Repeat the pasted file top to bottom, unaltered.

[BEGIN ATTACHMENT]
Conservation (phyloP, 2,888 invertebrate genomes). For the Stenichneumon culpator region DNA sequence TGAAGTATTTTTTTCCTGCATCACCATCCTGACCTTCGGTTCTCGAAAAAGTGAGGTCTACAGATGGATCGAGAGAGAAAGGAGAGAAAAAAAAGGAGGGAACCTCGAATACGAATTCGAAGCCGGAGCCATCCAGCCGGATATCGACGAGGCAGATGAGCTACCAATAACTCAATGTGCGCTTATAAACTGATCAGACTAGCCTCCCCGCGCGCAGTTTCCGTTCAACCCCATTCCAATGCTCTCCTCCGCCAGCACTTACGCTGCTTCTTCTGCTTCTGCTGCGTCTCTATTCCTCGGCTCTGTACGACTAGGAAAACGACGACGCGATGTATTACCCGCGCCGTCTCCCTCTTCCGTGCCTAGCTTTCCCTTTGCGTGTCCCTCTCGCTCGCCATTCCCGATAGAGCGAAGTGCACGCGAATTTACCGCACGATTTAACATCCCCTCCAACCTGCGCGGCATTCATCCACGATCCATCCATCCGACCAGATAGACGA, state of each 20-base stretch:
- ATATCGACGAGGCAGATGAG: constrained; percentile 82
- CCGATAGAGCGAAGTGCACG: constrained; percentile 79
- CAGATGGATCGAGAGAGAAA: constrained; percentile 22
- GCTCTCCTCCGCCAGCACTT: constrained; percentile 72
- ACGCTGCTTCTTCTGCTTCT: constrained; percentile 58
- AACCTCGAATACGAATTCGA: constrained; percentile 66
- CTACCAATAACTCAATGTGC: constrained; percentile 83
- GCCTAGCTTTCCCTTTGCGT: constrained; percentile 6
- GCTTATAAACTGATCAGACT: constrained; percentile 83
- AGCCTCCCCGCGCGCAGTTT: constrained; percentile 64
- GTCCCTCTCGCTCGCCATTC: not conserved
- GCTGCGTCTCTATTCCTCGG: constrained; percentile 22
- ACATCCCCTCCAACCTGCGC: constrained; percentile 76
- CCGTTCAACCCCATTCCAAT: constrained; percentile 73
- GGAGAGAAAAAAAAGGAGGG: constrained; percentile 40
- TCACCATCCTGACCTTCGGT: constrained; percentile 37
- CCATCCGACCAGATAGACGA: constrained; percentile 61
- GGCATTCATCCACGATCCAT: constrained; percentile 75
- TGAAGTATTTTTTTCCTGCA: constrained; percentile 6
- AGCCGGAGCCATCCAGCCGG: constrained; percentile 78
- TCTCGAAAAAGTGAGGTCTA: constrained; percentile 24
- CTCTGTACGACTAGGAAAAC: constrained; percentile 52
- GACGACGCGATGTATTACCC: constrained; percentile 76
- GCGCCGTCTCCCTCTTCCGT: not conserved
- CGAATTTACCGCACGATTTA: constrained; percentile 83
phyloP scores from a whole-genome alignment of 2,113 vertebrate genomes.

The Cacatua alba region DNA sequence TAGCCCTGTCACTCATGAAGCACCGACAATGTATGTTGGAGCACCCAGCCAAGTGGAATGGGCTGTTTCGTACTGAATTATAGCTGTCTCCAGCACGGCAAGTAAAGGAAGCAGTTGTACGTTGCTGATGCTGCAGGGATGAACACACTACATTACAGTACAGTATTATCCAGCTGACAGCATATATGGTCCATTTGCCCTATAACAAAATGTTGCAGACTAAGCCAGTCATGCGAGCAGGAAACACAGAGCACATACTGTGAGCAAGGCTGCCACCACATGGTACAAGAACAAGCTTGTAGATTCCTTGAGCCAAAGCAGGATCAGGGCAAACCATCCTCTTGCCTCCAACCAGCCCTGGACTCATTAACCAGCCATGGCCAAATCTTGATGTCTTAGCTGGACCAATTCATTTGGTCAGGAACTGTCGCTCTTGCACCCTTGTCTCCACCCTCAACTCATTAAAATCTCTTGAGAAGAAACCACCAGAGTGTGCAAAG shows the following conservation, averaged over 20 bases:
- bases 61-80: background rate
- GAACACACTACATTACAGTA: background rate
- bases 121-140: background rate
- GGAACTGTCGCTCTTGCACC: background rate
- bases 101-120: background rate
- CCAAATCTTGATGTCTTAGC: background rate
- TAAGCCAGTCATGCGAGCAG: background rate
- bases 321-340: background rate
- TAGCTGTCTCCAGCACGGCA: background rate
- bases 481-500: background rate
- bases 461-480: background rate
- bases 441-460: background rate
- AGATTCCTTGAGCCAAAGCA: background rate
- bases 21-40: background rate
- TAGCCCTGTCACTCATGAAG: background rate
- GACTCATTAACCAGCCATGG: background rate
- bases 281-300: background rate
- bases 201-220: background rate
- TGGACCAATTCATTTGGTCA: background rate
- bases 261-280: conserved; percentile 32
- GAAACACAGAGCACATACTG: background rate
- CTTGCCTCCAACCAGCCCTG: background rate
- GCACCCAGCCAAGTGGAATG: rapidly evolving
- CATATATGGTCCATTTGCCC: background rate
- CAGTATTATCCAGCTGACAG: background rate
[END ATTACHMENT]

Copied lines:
Conservation (phyloP, 2,888 invertebrate genomes). For the Stenichneumon culpator region DNA sequence TGAAGTATTTTTTTCCTGCATCACCATCCTGACCTTCGGTTCTCGAAAAAGTGAGGTCTACAGATGGATCGAGAGAGAAAGGAGAGAAAAAAAAGGAGGGAACCTCGAATACGAATTCGAAGCCGGAGCCATCCAGCCGGATATCGACGAGGCAGATGAGCTACCAATAACTCAATGTGCGCTTATAAACTGATCAGACTAGCCTCCCCGCGCGCAGTTTCCGTTCAACCCCATTCCAATGCTCTCCTCCGCCAGCACTTACGCTGCTTCTTCTGCTTCTGCTGCGTCTCTATTCCTCGGCTCTGTACGACTAGGAAAACGACGACGCGATGTATTACCCGCGCCGTCTCCCTCTTCCGTGCCTAGCTTTCCCTTTGCGTGTCCCTCTCGCTCGCCATTCCCGATAGAGCGAAGTGCACGCGAATTTACCGCACGATTTAACATCCCCTCCAACCTGCGCGGCATTCATCCACGATCCATCCATCCGACCAGATAGACGA, state of each 20-base stretch:
- ATATCGACGAGGCAGATGAG: constrained; percentile 82
- CCGATAGAGCGAAGTGCACG: constrained; percentile 79
- CAGATGGATCGAGAGAGAAA: constrained; percentile 22
- GCTCTCCTCCGCCAGCACTT: constrained; percentile 72
- ACGCTGCTTCTTCTGCTTCT: constrained; percentile 58
- AACCTCGAATACGAATTCGA: constrained; percentile 66
- CTACCAATAACTCAATGTGC: constrained; percentile 83
- GCCTAGCTTTCCCTTTGCGT: constrained; percentile 6
- GCTTATAAACTGATCAGACT: constrained; percentile 83
- AGCCTCCCCGCGCGCAGTTT: constrained; percentile 64
- GTCCCTCTCGCTCGCCATTC: not conserved
- GCTGCGTCTCTATTCCTCGG: constrained; percentile 22
- ACATCCCCTCCAACCTGCGC: constrained; percentile 76
- CCGTTCAACCCCATTCCAAT: constrained; percentile 73
- GGAGAGAAAAAAAAGGAGGG: constrained; percentile 40
- TCACCATCCTGACCTTCGGT: constrained; percentile 37
- CCATCCGACCAGATAGACGA: constrained; percentile 61
- GGCATTCATCCACGATCCAT: constrained; percentile 75
- TGAAGTATTTTTTTCCTGCA: constrained; percentile 6
- AGCCGGAGCCATCCAGCCGG: constrained; percentile 78
- TCTCGAAAAAGTGAGGTCTA: constrained; percentile 24
- CTCTGTACGACTAGGAAAAC: constrained; percentile 52
- GACGACGCGATGTATTACCC: constrained; percentile 76
- GCGCCGTCTCCCTCTTCCGT: not conserved
- CGAATTTACCGCACGATTTA: constrained; percentile 83
phyloP scores from a whole-genome alignment of 2,113 vertebrate genomes.

The Cacatua alba region DNA sequence TAGCCCTGTCACTCATGAAGCACCGACAATGTATGTTGGAGCACCCAGCCAAGTGGAATGGGCTGTTTCGTACTGAATTATAGCTGTCTCCAGCACGGCAAGTAAAGGAAGCAGTTGTACGTTGCTGATGCTGCAGGGATGAACACACTACATTACAGTACAGTATTATCCAGCTGACAGCATATATGGTCCATTTGCCCTATAACAAAATGTTGCAGACTAAGCCAGTCATGCGAGCAGGAAACACAGAGCACATACTGTGAGCAAGGCTGCCACCACATGGTACAAGAACAAGCTTGTAGATTCCTTGAGCCAAAGCAGGATCAGGGCAAACCATCCTCTTGCCTCCAACCAGCCCTGGACTCATTAACCAGCCATGGCCAAATCTTGATGTCTTAGCTGGACCAATTCATTTGGTCAGGAACTGTCGCTCTTGCACCCTTGTCTCCACCCTCAACTCATTAAAATCTCTTGAGAAGAAACCACCAGAGTGTGCAAAG shows the following conservation, averaged over 20 bases:
- bases 61-80: background rate
- GAACACACTACATTACAGTA: background rate
- bases 121-140: background rate
- GGAACTGTCGCTCTTGCACC: background rate
- bases 101-120: background rate
- CCAAATCTTGATGTCTTAGC: background rate
- TAAGCCAGTCATGCGAGCAG: background rate
- bases 321-340: background rate
- TAGCTGTCTCCAGCACGGCA: background rate
- bases 481-500: background rate
- bases 461-480: background rate
- bases 441-460: background rate
- AGATTCCTTGAGCCAAAGCA: background rate
- bases 21-40: background rate
- TAGCCCTGTCACTCATGAAG: background rate
- GACTCATTAACCAGCCATGG: background rate
- bases 281-300: background rate
- bases 201-220: background rate
- TGGACCAATTCATTTGGTCA: background rate
- bases 261-280: conserved; percentile 32
- GAAACACAGAGCACATACTG: background rate
- CTTGCCTCCAACCAGCCCTG: background rate
- GCACCCAGCCAAGTGGAATG: rapidly evolving
- CATATATGGTCCATTTGCCC: background rate
- CAGTATTATCCAGCTGACAG: background rate